What is the Means-Tested Housing Assistance Program?

Beverly Hills rent-stabilized households recently received in the mail a notice that City Council will be discussing ‘CPI Index and Means Tested Housing Assistance Program’ at the Tuesday June 21st evening meeting. In a prior post we explained the ‘CPI Index’ discussion item. The housing assistance refers to a proposed program to provide limited financial assistance to tenants and landlords. Most households won’t understand this aspect of the notice. Let Renters Alliance explain….

The housing assistance program referenced in the notice was proposed by Beverly Hills Councilmember Bob Wunderlich earlier this year and discussed more fully at the April 26th Council meeting. The housing assistance program was proposed in order to cushion the impact on rent-stabilized households of higher-than-usual rent increases which are expected in coming years. To put some shape to the proposed program, the Mayor appointed two councilmembers to an Housing Assistance Ad Hoc committee which met once earlier this month.

Why a housing assistance program? Higher rent increases are expected for two reasons: lingering high inflation will likely mean a maximum allowable annual rent increase of 5% or above. Then City Council proposes to allow an additional several percentage points to help landlords recover ‘missed’ rent increases denied during the moratorium. Add it up and we can expect a rent increase that approaches double-digits in the 2–3 years ahead.

Tenant Housing Assistance

Wunderlich proposed the housing assistance program to shave a few percentage points off those potential high rent increases. This would not be cash-on-the-barrel help with paying the rent; instead it would be a more modest monthly payment, direct to the landlord, that would defray some of the additional monthly dollar cost of a high rent increase.

By definition this is help at the margin. Consider a tenant who rents an apartment at the city’s average rent of $2,400. If the allowed rent increase is 8% then the cost of rent would rise by $192 monthly. Were this program to shave-off three percentage points of that increase, the average household would pay $72 less each month. As currently proposed this program may last one year — a very limited program.

The housing assistance program would benefit only eligible households. It is a means-tested program so tenants would have to qualify. Criteria may include an income threshold (say a maximum of 80% of area median income) or perhaps have to show continuing COVID-related economic impact. Certain types of households could be prioritized (which would put the rent of us behind in line) and there may even be a rent-threshold ($2,000 monthly for example): over that amount assistance would not be available. None of the eligibility criteria have been established yet.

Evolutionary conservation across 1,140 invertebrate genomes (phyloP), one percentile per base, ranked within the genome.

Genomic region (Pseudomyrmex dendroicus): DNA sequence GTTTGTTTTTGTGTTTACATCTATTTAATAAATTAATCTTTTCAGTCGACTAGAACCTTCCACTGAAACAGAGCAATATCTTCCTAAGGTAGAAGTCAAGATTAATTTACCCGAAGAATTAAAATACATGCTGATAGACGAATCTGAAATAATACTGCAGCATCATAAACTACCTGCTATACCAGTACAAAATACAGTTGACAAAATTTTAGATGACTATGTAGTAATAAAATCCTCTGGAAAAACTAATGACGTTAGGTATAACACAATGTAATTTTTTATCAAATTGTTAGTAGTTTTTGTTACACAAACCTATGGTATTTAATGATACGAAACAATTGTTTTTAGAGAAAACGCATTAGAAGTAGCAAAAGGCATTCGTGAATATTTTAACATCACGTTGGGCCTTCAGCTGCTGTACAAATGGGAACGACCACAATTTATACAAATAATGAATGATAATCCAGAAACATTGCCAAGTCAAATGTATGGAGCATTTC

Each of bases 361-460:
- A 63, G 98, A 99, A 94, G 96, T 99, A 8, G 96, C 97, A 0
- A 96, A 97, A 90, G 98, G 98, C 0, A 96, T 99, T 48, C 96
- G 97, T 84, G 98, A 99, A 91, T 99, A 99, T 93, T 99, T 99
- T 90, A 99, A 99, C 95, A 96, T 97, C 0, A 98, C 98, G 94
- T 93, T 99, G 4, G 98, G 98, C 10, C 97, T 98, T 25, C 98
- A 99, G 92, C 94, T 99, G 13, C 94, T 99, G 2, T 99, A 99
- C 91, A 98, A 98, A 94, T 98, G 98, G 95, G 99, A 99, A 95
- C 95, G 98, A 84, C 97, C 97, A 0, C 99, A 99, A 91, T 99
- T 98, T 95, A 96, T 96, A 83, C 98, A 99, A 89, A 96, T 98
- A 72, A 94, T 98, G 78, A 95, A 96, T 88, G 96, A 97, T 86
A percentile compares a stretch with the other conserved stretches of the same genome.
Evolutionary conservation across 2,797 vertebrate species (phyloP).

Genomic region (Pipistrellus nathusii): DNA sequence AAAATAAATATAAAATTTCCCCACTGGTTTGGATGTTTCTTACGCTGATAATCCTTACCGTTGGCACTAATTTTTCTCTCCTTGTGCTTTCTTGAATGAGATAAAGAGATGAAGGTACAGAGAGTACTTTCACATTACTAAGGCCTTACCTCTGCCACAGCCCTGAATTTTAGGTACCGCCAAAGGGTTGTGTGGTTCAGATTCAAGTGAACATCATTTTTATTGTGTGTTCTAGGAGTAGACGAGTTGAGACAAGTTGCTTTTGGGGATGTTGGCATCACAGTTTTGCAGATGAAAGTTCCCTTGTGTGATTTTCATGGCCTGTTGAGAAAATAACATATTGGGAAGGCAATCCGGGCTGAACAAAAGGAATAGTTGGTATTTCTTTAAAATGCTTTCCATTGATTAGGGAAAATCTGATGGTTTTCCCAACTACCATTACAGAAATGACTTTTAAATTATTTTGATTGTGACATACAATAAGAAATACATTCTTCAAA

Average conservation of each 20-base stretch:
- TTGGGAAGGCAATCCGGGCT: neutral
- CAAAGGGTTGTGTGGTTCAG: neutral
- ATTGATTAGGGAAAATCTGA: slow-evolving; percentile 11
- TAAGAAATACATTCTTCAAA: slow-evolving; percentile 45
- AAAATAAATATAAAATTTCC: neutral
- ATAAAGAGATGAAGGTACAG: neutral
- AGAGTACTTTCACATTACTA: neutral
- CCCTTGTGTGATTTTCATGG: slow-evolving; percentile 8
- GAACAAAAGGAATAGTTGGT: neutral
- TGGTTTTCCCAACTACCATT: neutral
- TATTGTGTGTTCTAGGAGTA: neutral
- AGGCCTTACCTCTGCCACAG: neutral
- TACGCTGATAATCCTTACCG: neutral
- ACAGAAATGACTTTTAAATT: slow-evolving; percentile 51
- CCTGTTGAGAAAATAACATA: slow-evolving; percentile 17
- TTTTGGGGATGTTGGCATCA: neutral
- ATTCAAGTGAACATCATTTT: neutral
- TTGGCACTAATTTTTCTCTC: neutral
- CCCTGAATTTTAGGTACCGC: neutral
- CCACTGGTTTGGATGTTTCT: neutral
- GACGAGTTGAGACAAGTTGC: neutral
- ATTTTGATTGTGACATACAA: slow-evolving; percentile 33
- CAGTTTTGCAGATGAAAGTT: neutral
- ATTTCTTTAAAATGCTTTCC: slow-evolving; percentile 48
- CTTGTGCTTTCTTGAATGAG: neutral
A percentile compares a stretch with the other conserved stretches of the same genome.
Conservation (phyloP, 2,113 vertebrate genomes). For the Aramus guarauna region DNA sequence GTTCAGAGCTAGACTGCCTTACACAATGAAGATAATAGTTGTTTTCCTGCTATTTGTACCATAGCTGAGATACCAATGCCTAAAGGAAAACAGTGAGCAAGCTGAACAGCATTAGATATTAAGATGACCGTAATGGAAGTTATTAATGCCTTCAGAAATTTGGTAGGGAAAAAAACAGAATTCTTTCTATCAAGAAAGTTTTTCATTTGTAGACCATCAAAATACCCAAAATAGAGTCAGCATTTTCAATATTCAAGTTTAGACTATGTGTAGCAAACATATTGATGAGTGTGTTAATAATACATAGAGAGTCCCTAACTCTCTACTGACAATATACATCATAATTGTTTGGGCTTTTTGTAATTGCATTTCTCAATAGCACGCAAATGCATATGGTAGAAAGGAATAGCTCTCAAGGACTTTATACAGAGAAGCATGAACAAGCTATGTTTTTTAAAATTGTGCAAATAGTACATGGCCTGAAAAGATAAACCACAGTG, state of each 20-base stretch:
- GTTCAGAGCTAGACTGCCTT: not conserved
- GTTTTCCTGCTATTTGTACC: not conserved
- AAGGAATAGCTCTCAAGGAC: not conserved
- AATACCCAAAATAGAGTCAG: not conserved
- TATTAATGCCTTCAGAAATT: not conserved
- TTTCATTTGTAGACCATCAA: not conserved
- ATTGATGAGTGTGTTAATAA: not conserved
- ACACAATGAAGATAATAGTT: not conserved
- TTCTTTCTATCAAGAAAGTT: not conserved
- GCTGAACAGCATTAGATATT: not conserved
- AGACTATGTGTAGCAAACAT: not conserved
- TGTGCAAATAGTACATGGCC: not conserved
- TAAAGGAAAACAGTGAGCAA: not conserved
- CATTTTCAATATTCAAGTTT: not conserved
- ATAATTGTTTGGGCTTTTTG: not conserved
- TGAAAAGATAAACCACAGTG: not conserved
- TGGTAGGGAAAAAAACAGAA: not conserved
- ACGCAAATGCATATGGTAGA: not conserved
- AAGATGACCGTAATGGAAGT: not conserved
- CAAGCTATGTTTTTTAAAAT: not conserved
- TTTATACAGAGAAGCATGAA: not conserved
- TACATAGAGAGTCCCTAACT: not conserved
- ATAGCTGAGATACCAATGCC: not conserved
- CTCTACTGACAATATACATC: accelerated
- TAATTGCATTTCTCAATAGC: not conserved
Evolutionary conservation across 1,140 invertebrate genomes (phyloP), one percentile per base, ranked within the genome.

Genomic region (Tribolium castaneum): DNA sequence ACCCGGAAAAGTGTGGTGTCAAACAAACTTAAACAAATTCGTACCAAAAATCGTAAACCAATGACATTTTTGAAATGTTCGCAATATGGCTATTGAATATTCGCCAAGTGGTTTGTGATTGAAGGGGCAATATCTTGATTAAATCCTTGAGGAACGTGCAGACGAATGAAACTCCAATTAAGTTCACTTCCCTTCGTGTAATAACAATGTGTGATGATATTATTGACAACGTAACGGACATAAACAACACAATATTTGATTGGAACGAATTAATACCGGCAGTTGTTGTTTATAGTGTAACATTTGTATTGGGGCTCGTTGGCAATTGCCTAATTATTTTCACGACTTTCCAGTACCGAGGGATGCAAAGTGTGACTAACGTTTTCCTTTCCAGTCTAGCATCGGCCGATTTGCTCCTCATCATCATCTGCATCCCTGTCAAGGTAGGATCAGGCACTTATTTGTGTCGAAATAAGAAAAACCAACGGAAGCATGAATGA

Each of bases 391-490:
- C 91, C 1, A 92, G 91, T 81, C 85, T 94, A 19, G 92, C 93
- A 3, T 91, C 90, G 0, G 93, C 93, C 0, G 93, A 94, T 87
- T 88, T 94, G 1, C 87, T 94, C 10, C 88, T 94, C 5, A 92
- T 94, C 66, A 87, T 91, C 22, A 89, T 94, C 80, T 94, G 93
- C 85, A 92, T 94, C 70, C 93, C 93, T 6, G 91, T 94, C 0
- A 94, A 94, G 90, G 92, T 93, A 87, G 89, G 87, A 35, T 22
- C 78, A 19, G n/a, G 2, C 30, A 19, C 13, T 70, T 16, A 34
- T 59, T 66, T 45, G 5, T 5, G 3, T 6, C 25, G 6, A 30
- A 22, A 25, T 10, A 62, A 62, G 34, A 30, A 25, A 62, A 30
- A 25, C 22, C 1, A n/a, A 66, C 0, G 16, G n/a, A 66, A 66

Landlord Housing Assistance

The program was envisioned as much a landlord assistance program as a tenant program. Certain landlords who are owed rent could find some of the rent arrears rent paid by the city on behalf of the tenant. This aspect of the proposed program is even less defined, including how much assistance may be available and whether it would be limited to ‘mom-and-pop’ landlords (which has no precise definition).

The June 21, 2022 housing assistance staff report proposes two potential definitions for ‘mom-and-pop’: owner owns no more than four units and in addition to a single family dwelling; or owns no more than six units but resides at the rental property. This criterion could make a difference to tenants because landlords excluded from assistance means the tenant’s rent debt won’t be covered. Why would a tenant living at a seven-unit rental property not have their rent arrears covered by this program?

The broader problem is that councilmembers often invoke the mythical ’mom-and-pop’ landlord as a means to distinguish between suporting smaller owners deemed deserving of assistance from larger owners (like corporate landlords) who are not deserving. But it does not work that way! There are plenty of corporate landlords who are more professional and responsible than some of our ‘mom-and-pop’ landlords who deny maintenance in order to pad the profit. Are the latter landlords more deserving?

In any case, the details of this aspect proposed program are not yet established. Nor is the funding: Council has talked about throwing as much money at the problem as necessary, but staff now maintains that the $700,000 is enough. “It is anticipated that this amount will roughly align with the actual costs of implementing the program.” That money was left over from the prior rent relief program because eligibility was too tightly restricted. It looks like that mistake will hamper this implementation of the program too.

When this item comes to the June 21st City Council afternoon study session agenda it will be an information item: only a brief report on the Monday, June 13th Housing Assistance Ad Hoc Committee meeting. Council will not make any decision about the program and may not even discuss it.